My friend, who wishes to remain anonymous, bought an LM from Lexus PH in 2021 for PHP 5.3 million. This next part is in his own words (or SMS, to be exact), “A buyer asked if he can buy it at 7.9M. I agreed.” The unit already had 7,000 kilometers on it. My friend made money off his used, two-year-old LM. LOL. Like you, it is my first time to witness a truly second-hand vehicle that isn't a hot collector's item (e.g. classic Ferrari) "appreciate" over time.
Why is it such a hot commodity? Simple: there is a lot of money floating around in the Philippines. The most visible market is the many wealthy families, many moneyed foreigners, and many wealthy individuals who prefer to stay anonymous… not that such vehicles look anonymous anyway. Price is not even a concern for these individuals, even those outside the one percent of the country. For them, it is not even a status symbol: buying a van is a rational choice. I know a doctor who bought a second-hand L300, removed OEM (original equipment manufacturer) second-row seats, and installed a sofa bench so he could rest and relax during drives in between clinics.
Arguably the largest market for luxury vehicles is fleet owners using it for recreational and business purposes. Industries like tourism, transportation, entertainment, film, hotel, and gambling use luxury vans. Swing around Entertainment City and see various models driving to and from the airport with the big hotel name plastered on the side. And with the continuous industrial expansion in the Philippines, expect to see more models and brands come in to satisfy the demand.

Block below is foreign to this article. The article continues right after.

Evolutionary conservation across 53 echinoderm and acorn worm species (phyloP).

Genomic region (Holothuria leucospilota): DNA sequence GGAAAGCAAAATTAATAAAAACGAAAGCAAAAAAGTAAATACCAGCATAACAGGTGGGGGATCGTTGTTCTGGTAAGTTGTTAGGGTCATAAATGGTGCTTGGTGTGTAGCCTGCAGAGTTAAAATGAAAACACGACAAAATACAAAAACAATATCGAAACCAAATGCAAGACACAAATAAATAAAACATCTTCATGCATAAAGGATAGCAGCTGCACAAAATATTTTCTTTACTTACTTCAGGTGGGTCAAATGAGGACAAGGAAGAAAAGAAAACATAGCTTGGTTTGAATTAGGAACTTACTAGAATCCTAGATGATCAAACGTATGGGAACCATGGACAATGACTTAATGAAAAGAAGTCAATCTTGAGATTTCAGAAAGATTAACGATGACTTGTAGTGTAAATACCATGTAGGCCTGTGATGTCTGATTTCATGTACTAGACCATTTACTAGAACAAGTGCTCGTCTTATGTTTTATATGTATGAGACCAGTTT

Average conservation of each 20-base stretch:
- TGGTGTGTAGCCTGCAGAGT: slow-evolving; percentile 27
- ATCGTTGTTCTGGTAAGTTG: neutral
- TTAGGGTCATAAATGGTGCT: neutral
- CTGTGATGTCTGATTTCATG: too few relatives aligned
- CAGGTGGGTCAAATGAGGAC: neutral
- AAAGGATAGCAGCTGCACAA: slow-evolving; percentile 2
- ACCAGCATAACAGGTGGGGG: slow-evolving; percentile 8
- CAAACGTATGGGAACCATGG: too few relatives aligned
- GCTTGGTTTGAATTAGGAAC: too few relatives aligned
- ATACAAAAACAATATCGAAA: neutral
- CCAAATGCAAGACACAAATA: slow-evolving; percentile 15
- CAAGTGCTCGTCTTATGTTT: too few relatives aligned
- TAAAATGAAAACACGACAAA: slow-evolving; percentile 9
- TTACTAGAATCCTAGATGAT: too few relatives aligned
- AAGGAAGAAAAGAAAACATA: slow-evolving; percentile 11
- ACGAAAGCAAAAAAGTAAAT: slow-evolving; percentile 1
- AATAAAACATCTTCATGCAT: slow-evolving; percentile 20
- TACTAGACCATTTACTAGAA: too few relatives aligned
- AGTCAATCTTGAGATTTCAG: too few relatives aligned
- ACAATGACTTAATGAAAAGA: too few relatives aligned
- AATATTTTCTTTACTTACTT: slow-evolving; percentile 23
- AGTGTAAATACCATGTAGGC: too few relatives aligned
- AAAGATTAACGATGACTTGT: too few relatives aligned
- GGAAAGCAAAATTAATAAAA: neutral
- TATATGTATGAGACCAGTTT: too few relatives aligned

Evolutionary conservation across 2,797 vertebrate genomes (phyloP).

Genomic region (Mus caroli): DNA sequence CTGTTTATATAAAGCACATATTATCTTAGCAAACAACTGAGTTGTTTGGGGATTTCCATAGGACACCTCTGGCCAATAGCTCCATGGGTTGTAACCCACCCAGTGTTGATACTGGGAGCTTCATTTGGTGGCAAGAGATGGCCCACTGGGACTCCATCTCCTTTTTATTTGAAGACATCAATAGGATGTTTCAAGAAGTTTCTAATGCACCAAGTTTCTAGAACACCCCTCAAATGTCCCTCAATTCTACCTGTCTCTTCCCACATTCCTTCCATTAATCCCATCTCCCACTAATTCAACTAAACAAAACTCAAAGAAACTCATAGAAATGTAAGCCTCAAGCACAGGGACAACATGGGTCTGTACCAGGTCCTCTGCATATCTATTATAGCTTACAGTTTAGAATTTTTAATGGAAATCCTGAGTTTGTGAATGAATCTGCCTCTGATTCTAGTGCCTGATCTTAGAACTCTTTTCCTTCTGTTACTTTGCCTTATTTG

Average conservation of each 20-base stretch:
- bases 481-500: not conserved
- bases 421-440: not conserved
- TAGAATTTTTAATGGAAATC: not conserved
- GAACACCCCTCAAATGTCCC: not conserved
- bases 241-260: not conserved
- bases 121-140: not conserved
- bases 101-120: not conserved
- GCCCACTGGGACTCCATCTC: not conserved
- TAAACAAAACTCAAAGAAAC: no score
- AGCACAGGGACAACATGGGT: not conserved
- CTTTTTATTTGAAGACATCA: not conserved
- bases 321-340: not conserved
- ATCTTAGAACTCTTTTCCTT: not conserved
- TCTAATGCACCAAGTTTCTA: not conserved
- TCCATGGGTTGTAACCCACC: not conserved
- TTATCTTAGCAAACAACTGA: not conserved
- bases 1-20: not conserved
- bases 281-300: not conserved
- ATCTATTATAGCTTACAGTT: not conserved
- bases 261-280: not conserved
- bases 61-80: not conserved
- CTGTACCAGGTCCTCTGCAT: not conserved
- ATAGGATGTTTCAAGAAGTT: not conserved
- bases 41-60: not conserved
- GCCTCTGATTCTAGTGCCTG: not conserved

Rental businesses see the travel and tourism business booming, even 36 months after the pandemic. Maybe people are still in revenge travel mode, but regardless, people are leasing luxury vans. A few even choose the chauffeured option.
These high-end, luxury vans have (almost) everything your traveling heart desires – power sliding doors, second-row first-class seating (with power ottomans), a drop-down screen for movies (so you can distract yourself from the travails of traffic), airliner-type mood lighting, and a premium sound system. Some variants even have massage seats, which lets you loosen that tight back on the road.
Also, the size belies the performance. Do not get fooled because most of these models pack quite the punch. Some have V6s, while others sport turbocharged diesel engines. Either way, vans at this level are no slouches.
Even mass-market nameplates like the Hiace and the Urvan still get a lot of love from the private sector because no sedan, hatchback, or SUV can match its size and customizability. There’s an emerging industry where shops take a base van and upgrade anything and everything they can. There are even larger options like the H350, Sprinter, and Toano which, despite the boxy appearances, are the go-to of the affluent crowd. These buyers seek a mode of transportation that can meet their highly eclectic demands through customization, whether a soft-as-a-cloud ride or plush La-Z-Boy-type captain’s seats.
The van is a veritable living room on wheels. And in a country where traffic is -and will always be- a problem, bringing the comforts of home to your mobility is a very appealing idea. Just food for thought while lining up at the local lotto outlet in hopes of winning the 6/55 so you can buy an LM.